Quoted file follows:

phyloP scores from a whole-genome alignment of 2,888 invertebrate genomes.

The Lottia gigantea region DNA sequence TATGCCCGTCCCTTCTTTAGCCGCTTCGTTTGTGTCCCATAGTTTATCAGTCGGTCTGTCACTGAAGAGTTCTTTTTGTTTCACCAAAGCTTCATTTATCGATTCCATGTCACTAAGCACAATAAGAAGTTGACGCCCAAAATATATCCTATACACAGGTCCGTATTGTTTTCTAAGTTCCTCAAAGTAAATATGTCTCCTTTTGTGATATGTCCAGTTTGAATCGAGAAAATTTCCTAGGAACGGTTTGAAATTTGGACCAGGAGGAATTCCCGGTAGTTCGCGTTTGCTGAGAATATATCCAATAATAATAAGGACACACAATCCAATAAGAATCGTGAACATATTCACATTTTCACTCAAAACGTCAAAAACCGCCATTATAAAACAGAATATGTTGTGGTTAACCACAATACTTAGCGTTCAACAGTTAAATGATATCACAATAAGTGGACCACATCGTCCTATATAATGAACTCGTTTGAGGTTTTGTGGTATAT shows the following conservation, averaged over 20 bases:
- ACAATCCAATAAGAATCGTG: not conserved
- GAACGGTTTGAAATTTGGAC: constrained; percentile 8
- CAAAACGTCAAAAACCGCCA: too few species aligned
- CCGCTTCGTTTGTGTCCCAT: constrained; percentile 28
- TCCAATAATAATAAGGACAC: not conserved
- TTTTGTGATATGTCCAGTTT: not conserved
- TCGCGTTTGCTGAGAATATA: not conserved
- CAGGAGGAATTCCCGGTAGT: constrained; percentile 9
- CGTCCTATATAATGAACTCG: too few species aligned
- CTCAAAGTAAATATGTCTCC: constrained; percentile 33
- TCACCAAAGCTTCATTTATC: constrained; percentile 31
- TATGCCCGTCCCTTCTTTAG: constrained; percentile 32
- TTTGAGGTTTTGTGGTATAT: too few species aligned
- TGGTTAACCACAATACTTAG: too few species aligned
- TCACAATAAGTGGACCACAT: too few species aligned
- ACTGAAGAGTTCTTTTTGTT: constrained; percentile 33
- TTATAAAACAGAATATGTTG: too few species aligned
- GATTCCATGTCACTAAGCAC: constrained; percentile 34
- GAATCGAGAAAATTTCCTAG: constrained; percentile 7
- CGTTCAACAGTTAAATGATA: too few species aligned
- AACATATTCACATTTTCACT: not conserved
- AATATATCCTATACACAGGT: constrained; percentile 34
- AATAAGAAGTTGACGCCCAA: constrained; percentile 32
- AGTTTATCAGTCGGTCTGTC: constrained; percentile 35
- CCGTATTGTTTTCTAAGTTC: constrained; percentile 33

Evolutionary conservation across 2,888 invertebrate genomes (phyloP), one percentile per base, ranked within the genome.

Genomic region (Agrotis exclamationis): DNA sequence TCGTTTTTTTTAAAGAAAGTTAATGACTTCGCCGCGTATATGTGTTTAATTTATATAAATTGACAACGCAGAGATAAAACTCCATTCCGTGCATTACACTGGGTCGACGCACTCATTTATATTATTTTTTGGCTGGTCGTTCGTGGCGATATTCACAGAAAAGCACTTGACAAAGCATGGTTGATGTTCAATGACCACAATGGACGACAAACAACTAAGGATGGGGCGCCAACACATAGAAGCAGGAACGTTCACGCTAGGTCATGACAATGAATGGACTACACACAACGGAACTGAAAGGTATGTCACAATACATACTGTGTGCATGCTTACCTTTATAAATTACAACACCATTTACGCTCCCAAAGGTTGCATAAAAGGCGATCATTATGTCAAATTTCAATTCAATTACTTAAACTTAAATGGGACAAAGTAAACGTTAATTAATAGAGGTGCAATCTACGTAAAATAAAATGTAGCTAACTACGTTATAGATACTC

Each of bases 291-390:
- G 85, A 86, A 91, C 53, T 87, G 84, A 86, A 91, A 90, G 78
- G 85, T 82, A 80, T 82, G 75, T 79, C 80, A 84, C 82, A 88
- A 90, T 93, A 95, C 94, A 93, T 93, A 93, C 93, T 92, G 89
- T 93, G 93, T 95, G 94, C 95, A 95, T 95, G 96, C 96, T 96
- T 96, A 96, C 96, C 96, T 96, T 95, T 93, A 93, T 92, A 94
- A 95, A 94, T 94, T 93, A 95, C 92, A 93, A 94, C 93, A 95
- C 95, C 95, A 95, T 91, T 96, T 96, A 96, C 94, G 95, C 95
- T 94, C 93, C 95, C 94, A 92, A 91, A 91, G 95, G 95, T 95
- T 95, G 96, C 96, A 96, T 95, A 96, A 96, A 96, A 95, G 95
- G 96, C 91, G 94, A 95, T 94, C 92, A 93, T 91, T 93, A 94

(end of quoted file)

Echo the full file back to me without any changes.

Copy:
phyloP scores from a whole-genome alignment of 2,888 invertebrate genomes.

The Lottia gigantea region DNA sequence TATGCCCGTCCCTTCTTTAGCCGCTTCGTTTGTGTCCCATAGTTTATCAGTCGGTCTGTCACTGAAGAGTTCTTTTTGTTTCACCAAAGCTTCATTTATCGATTCCATGTCACTAAGCACAATAAGAAGTTGACGCCCAAAATATATCCTATACACAGGTCCGTATTGTTTTCTAAGTTCCTCAAAGTAAATATGTCTCCTTTTGTGATATGTCCAGTTTGAATCGAGAAAATTTCCTAGGAACGGTTTGAAATTTGGACCAGGAGGAATTCCCGGTAGTTCGCGTTTGCTGAGAATATATCCAATAATAATAAGGACACACAATCCAATAAGAATCGTGAACATATTCACATTTTCACTCAAAACGTCAAAAACCGCCATTATAAAACAGAATATGTTGTGGTTAACCACAATACTTAGCGTTCAACAGTTAAATGATATCACAATAAGTGGACCACATCGTCCTATATAATGAACTCGTTTGAGGTTTTGTGGTATAT shows the following conservation, averaged over 20 bases:
- ACAATCCAATAAGAATCGTG: not conserved
- GAACGGTTTGAAATTTGGAC: constrained; percentile 8
- CAAAACGTCAAAAACCGCCA: too few species aligned
- CCGCTTCGTTTGTGTCCCAT: constrained; percentile 28
- TCCAATAATAATAAGGACAC: not conserved
- TTTTGTGATATGTCCAGTTT: not conserved
- TCGCGTTTGCTGAGAATATA: not conserved
- CAGGAGGAATTCCCGGTAGT: constrained; percentile 9
- CGTCCTATATAATGAACTCG: too few species aligned
- CTCAAAGTAAATATGTCTCC: constrained; percentile 33
- TCACCAAAGCTTCATTTATC: constrained; percentile 31
- TATGCCCGTCCCTTCTTTAG: constrained; percentile 32
- TTTGAGGTTTTGTGGTATAT: too few species aligned
- TGGTTAACCACAATACTTAG: too few species aligned
- TCACAATAAGTGGACCACAT: too few species aligned
- ACTGAAGAGTTCTTTTTGTT: constrained; percentile 33
- TTATAAAACAGAATATGTTG: too few species aligned
- GATTCCATGTCACTAAGCAC: constrained; percentile 34
- GAATCGAGAAAATTTCCTAG: constrained; percentile 7
- CGTTCAACAGTTAAATGATA: too few species aligned
- AACATATTCACATTTTCACT: not conserved
- AATATATCCTATACACAGGT: constrained; percentile 34
- AATAAGAAGTTGACGCCCAA: constrained; percentile 32
- AGTTTATCAGTCGGTCTGTC: constrained; percentile 35
- CCGTATTGTTTTCTAAGTTC: constrained; percentile 33

Evolutionary conservation across 2,888 invertebrate genomes (phyloP), one percentile per base, ranked within the genome.

Genomic region (Agrotis exclamationis): DNA sequence TCGTTTTTTTTAAAGAAAGTTAATGACTTCGCCGCGTATATGTGTTTAATTTATATAAATTGACAACGCAGAGATAAAACTCCATTCCGTGCATTACACTGGGTCGACGCACTCATTTATATTATTTTTTGGCTGGTCGTTCGTGGCGATATTCACAGAAAAGCACTTGACAAAGCATGGTTGATGTTCAATGACCACAATGGACGACAAACAACTAAGGATGGGGCGCCAACACATAGAAGCAGGAACGTTCACGCTAGGTCATGACAATGAATGGACTACACACAACGGAACTGAAAGGTATGTCACAATACATACTGTGTGCATGCTTACCTTTATAAATTACAACACCATTTACGCTCCCAAAGGTTGCATAAAAGGCGATCATTATGTCAAATTTCAATTCAATTACTTAAACTTAAATGGGACAAAGTAAACGTTAATTAATAGAGGTGCAATCTACGTAAAATAAAATGTAGCTAACTACGTTATAGATACTC

Each of bases 291-390:
- G 85, A 86, A 91, C 53, T 87, G 84, A 86, A 91, A 90, G 78
- G 85, T 82, A 80, T 82, G 75, T 79, C 80, A 84, C 82, A 88
- A 90, T 93, A 95, C 94, A 93, T 93, A 93, C 93, T 92, G 89
- T 93, G 93, T 95, G 94, C 95, A 95, T 95, G 96, C 96, T 96
- T 96, A 96, C 96, C 96, T 96, T 95, T 93, A 93, T 92, A 94
- A 95, A 94, T 94, T 93, A 95, C 92, A 93, A 94, C 93, A 95
- C 95, C 95, A 95, T 91, T 96, T 96, A 96, C 94, G 95, C 95
- T 94, C 93, C 95, C 94, A 92, A 91, A 91, G 95, G 95, T 95
- T 95, G 96, C 96, A 96, T 95, A 96, A 96, A 96, A 95, G 95
- G 96, C 91, G 94, A 95, T 94, C 92, A 93, T 91, T 93, A 94